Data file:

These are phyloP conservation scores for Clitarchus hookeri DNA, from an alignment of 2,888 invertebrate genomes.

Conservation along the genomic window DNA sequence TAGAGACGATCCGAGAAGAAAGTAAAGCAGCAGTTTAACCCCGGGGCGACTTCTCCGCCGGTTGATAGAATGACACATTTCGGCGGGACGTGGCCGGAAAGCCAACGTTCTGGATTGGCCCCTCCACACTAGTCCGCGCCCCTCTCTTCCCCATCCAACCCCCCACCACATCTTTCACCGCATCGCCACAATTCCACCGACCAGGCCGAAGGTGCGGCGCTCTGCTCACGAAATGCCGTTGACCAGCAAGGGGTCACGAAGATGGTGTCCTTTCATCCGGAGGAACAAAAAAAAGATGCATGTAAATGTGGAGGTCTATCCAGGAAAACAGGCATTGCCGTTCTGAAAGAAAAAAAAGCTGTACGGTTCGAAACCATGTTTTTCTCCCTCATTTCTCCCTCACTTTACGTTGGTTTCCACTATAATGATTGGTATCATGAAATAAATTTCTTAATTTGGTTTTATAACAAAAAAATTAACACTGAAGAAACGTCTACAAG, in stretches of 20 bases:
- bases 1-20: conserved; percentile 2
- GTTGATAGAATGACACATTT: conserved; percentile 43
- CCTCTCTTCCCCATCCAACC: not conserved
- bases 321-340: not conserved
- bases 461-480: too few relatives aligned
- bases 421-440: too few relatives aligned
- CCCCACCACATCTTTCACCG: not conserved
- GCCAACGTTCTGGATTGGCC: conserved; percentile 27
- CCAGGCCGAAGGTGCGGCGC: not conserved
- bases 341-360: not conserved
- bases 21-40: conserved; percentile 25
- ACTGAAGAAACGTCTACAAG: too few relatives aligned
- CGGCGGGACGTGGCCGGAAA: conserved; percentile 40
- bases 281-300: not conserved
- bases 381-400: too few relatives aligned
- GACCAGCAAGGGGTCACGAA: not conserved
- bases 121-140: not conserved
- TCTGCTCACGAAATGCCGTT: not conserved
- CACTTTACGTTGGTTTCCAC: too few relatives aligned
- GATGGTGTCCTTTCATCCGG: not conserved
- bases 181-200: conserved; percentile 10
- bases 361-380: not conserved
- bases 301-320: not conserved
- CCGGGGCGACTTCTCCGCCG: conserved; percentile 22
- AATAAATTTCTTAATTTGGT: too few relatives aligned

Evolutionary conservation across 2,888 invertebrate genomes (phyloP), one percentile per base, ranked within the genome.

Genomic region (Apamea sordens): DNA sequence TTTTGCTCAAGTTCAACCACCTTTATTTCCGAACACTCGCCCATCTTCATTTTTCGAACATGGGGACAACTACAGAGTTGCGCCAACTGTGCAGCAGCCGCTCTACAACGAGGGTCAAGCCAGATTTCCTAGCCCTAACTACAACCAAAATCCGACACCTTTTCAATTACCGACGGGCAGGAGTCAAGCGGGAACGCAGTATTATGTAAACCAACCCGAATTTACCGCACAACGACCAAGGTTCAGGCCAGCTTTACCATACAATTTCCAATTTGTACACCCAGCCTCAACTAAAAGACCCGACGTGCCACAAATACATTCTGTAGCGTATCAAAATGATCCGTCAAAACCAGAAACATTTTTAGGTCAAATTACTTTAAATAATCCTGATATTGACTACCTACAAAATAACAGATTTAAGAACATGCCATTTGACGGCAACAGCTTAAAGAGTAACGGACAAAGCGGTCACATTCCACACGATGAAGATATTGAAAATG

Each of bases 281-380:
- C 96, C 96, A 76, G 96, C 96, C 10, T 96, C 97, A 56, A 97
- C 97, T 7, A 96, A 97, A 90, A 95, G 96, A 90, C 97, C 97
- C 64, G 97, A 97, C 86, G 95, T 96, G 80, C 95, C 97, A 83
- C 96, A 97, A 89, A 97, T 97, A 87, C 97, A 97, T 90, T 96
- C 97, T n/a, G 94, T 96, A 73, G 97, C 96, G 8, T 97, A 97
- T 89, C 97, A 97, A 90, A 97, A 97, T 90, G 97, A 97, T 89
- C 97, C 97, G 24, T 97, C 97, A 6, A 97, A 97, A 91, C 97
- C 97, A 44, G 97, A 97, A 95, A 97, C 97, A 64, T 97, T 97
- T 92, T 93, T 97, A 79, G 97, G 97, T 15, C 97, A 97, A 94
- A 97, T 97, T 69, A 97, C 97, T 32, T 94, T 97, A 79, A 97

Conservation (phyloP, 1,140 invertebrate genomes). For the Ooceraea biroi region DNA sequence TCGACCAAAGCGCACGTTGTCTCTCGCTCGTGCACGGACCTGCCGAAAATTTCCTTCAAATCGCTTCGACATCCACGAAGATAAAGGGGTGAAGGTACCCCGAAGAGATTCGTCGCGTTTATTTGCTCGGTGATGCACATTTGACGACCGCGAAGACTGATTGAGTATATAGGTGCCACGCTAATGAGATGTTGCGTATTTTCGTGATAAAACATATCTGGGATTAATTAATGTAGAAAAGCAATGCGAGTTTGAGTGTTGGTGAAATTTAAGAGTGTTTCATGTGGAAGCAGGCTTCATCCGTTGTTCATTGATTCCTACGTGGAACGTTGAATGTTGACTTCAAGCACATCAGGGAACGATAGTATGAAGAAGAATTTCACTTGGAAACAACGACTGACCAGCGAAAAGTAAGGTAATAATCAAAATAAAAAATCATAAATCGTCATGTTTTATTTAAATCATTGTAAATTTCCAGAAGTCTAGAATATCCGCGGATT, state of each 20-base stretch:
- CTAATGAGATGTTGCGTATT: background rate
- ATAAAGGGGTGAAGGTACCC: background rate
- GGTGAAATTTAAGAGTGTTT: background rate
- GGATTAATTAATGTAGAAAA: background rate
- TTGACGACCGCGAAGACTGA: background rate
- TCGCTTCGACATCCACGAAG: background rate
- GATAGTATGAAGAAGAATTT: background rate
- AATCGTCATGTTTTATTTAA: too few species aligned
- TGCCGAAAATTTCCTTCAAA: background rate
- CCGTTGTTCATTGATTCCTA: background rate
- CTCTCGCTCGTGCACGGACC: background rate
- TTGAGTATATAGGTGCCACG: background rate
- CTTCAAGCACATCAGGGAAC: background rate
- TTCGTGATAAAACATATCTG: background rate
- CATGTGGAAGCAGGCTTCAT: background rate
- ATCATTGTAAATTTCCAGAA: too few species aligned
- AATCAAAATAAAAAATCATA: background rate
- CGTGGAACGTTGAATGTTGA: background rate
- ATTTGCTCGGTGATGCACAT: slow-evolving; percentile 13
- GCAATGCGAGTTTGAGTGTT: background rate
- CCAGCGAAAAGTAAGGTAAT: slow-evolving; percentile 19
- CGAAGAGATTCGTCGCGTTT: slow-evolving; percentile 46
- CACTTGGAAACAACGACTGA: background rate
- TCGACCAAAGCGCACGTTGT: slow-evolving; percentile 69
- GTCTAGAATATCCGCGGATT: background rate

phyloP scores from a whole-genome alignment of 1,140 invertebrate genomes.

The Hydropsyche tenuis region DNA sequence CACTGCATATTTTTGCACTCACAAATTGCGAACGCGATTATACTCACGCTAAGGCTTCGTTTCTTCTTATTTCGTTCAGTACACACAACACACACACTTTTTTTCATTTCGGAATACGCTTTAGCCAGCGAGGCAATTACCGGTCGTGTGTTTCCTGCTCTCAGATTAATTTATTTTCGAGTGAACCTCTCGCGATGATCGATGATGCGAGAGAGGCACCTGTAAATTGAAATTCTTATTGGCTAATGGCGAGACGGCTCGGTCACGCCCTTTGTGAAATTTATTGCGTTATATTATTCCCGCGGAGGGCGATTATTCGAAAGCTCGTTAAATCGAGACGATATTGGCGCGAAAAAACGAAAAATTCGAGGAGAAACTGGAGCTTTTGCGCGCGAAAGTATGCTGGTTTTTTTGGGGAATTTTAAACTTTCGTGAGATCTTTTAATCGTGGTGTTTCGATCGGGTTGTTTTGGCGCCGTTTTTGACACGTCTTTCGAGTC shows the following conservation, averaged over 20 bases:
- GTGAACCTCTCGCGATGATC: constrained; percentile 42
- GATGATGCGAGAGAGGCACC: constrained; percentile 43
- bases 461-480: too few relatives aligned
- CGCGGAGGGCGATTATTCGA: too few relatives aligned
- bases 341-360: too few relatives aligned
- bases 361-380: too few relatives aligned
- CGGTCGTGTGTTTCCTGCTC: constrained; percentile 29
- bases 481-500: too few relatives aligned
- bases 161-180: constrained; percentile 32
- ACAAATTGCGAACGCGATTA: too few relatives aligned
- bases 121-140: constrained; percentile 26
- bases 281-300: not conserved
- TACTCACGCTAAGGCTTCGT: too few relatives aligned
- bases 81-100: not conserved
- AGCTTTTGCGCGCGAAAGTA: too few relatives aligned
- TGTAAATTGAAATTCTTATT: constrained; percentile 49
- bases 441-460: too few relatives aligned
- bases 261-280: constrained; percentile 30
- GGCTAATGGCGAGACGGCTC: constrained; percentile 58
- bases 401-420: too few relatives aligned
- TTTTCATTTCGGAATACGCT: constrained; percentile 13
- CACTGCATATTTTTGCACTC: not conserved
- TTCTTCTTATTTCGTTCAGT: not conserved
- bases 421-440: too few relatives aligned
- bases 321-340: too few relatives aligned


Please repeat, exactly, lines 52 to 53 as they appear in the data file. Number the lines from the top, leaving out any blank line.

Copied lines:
- CTCTCGCTCGTGCACGGACC: background rate
- TTGAGTATATAGGTGCCACG: background rate